One needs to take it one session at a time, giving every session ample amount of time and using it more practically than mugging up the theory.

2. ENROLL IN A COURSE

Of course! What’s better than enrolling yourself in a course where you have amazing mentors to guide you, newbies like yourself to get along with, and TA’s to assist you through every step. An environment of healthy competition and learning in a group will not only keep you highly motivated, but you’ll also learn at your own pace.

Register for our courses  here!

For all those who are too lazy to get out from their houses(it’s the heat, we don’t blame you!) or people who live too far from our center, we have this awesome option for you, ONLINE COURSES! with amazing features like adaptive learning, individual TA support, and lots more! (A little bit of promotion never killed anyone!)

3. PRACTICE! PRACTICE! PRACTICE!

Well, who doesn’t get a hard time from the semicolon and the brackets?! If you don’t have any prior coding experience, the number of syntax rules in any coding language can make your head go for a spin. The best approach to this is practice, one needs to practice a lot of questions and over a period of time, those silly syntax rules will come naturally to you.

One needs to take practice seriously, solving a lot of questions will definitely build your expertise in the field and your approach to solving questions will develop, turning you into a Code Genin.

4. IF YOU CAN’T EXPLAIN IT, YOU SIMPLY DON’T UNDERSTAND WELL ENOUGH

A very interesting approach to learning anything is the Feynman approach, based on the great physicist Richard Feynman who believed that the best way to grasp something is by breaking it into simpler concepts and teaching it to someone.

Explaining things to someone else will help you analyse your weak areas and will definitely solidify the concepts in your mind. It will help diagnose the weaker niches and compel you to learn things better from a newer angle.

5. JOIN COMPETITIVE PROGRAMMING

One sure wants that edge when they’re learning the language, don’t they?  To get that extra panache in your coding realms, one must start with competitive programming. Competitive programming is a mind sport taking place in particular forum involving participants to program according to provided specifications.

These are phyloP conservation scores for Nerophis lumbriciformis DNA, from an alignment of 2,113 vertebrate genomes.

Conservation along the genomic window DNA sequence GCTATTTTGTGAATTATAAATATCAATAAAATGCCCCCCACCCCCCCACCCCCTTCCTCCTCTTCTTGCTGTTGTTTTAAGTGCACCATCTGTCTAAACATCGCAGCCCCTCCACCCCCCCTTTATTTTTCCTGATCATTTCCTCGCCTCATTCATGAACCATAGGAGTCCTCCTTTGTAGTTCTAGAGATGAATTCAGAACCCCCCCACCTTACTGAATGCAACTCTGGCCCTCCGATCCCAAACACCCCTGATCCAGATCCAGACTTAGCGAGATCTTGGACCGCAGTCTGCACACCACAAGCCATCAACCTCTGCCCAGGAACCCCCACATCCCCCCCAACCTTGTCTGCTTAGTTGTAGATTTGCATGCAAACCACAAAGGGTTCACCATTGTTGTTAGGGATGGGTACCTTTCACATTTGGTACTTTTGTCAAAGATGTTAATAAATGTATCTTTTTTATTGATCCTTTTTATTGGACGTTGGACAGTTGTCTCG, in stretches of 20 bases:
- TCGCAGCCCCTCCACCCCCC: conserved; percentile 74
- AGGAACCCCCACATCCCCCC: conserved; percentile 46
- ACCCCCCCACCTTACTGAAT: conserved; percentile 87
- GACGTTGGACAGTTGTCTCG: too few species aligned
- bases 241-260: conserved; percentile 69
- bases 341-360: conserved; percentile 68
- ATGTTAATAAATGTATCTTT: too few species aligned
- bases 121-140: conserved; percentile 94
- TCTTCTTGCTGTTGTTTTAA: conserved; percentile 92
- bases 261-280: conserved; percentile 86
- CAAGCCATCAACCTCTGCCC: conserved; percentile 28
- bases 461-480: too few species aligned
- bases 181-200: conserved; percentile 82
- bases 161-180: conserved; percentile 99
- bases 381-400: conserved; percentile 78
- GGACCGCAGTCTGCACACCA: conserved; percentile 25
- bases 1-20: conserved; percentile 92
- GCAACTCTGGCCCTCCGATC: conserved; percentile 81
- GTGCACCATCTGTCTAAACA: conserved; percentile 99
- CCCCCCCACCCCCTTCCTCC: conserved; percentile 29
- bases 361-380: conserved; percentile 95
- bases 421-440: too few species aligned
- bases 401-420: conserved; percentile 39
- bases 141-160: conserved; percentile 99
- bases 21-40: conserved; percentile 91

Competitive programming will allow you to code under tight specifications. This will strain you brain to think under constraints, increasing your skills exponentially! Also, coding in an environment of healthy competition will keep you glued to it.

Join the world of competitive programming at CodeZen, Stand out in the leaderboard and win amazing cash prizes!

6. PLAY WITH PROJECTS

Once you’re comfortable with the language, syntax and the concept, it’s time to put those skills in to use! For absolute newbies, think of  a simple game like Tic-Tac-Toe, Othello, to head start with your skills. Building even a small project will not only build your confidence but you’ll know exactly how to apply your newly acquired knowledge actively.

Be creative! Code something that interests you or what you’d actually want to use. Projects will help you retain a lot better and will interest you at a very personal level.

7. DON’T PANIC!

Relax! It’s not you, it’s programming.

Programming can be a little intimidating and it’s okay to struggle with it. The important thing is to keep yourself on track and keep trying. Ask help when you need it, try different resources and keep recalling previous concepts. Give it a little time, and it will surely come your way.

Embrace your bugs and errors. Learn how to debug and avoid them in future. Practicing can help you build confidence, and that will keep you away from stress.

Your ultimate cheat sheet to do’s and dont’s at an interview